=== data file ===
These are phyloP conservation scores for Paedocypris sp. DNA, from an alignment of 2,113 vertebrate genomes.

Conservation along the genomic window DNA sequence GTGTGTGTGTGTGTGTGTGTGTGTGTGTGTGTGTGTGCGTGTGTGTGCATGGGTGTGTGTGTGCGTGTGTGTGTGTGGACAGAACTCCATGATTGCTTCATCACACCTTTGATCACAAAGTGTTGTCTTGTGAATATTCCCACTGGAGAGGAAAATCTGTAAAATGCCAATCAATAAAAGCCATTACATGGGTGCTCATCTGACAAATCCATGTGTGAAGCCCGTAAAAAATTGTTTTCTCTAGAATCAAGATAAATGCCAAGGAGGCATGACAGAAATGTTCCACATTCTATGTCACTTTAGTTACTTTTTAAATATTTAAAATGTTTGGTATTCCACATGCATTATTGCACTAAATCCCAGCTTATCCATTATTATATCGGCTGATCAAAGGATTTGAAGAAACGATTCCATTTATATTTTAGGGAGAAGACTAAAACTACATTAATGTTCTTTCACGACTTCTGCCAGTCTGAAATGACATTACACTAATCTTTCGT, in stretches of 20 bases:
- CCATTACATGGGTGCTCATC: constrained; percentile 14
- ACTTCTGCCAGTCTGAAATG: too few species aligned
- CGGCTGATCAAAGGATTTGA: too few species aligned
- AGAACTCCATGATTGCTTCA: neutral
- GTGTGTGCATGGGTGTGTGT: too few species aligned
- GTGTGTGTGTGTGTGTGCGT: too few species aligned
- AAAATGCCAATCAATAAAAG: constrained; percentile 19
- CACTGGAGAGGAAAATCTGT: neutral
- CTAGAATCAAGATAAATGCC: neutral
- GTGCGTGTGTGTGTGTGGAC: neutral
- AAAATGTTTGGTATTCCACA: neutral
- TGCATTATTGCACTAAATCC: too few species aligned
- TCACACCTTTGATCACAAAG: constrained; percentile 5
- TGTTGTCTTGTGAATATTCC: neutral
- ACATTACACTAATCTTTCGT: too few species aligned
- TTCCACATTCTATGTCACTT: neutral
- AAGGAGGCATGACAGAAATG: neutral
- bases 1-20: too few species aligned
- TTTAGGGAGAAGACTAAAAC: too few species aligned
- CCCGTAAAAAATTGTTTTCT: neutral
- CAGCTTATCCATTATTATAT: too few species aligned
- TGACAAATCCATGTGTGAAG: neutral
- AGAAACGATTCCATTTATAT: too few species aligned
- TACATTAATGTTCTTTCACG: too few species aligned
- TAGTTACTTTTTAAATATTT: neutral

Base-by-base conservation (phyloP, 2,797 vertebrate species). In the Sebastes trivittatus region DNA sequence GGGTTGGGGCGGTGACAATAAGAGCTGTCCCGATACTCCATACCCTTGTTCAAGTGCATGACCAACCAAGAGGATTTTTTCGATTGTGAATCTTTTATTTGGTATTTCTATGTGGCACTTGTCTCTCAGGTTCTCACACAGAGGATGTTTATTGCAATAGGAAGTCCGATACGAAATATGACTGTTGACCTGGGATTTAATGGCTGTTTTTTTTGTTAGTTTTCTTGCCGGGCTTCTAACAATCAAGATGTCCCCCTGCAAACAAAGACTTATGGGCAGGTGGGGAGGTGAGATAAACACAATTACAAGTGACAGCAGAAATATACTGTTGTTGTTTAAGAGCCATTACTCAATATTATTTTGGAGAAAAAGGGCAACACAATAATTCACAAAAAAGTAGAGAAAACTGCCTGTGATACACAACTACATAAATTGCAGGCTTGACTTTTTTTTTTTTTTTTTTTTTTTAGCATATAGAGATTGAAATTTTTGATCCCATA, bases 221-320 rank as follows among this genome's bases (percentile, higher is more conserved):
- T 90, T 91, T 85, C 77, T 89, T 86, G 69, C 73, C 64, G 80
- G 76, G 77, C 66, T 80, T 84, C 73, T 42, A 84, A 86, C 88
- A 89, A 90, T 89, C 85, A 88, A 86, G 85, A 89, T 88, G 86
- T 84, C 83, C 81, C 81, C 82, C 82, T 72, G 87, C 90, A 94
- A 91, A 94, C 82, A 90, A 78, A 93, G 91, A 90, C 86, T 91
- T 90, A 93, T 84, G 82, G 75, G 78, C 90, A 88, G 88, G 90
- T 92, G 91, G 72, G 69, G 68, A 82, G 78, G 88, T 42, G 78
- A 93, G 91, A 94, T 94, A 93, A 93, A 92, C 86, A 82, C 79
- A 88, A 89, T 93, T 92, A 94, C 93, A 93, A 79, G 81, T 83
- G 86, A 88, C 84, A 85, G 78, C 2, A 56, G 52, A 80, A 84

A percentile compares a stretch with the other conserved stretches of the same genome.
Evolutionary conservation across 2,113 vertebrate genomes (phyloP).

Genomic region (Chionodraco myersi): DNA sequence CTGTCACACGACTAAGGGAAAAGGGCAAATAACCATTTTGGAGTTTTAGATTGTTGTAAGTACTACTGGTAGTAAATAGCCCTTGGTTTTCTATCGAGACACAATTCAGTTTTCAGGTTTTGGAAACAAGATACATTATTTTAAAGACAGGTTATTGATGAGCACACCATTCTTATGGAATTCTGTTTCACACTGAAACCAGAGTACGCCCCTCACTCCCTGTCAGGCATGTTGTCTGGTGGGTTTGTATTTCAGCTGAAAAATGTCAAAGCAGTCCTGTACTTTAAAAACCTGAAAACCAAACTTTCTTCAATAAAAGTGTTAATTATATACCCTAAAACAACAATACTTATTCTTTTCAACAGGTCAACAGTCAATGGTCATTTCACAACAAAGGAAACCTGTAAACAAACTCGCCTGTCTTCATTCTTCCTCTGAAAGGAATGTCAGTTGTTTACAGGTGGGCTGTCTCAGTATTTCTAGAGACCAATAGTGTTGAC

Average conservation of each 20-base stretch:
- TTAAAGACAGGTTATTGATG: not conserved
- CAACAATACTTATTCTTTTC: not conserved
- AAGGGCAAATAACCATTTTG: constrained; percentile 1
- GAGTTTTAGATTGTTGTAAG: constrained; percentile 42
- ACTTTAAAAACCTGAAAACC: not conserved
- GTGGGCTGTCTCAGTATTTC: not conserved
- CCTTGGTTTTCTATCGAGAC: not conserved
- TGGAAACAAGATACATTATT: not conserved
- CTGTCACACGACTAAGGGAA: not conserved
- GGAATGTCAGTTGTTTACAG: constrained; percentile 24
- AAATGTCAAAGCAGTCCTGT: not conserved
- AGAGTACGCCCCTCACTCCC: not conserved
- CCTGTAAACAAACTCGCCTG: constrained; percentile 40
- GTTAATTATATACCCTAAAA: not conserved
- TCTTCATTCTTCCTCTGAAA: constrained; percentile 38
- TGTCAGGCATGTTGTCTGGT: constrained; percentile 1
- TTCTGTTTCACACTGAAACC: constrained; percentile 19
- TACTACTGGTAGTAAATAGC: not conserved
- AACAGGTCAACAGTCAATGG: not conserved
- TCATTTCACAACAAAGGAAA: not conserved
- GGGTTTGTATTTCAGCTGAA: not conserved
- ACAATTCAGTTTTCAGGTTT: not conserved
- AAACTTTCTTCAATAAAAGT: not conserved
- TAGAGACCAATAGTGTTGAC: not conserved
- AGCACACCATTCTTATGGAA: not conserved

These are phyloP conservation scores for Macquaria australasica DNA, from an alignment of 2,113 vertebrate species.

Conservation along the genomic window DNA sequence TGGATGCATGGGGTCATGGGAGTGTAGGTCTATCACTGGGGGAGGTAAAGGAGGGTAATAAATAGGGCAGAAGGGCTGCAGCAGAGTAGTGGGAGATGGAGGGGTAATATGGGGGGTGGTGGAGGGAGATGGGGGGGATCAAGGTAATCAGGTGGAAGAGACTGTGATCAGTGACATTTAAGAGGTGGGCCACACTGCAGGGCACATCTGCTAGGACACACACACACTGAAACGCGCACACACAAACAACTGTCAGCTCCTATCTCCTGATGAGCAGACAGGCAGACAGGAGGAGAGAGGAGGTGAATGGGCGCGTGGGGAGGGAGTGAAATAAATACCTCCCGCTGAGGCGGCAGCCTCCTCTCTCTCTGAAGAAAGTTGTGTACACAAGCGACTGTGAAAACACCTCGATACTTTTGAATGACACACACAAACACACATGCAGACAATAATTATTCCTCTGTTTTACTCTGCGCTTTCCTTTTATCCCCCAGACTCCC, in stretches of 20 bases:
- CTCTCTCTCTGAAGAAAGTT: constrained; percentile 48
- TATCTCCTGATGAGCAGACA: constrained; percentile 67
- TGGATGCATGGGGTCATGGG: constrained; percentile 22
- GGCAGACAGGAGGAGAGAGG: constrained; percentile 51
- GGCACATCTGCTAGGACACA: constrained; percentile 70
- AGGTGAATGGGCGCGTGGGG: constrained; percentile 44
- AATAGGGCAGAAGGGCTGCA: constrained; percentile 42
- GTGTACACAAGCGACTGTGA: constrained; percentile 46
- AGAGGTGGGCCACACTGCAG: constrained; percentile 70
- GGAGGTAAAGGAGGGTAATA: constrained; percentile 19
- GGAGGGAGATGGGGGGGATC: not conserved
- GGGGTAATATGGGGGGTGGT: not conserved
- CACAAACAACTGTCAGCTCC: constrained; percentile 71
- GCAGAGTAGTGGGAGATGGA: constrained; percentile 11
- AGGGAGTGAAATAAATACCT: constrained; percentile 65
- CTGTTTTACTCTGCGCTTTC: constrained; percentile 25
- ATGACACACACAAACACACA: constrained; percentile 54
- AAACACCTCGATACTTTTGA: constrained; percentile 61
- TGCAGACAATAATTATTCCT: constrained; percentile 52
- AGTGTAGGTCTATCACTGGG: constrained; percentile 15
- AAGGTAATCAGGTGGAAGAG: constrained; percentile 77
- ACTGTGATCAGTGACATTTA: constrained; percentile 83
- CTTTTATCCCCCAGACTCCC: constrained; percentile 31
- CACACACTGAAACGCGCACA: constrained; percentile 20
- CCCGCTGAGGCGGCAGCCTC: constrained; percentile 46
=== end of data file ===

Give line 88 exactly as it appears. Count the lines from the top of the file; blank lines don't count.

- TGCAGACAATAATTATTCCT: constrained; percentile 52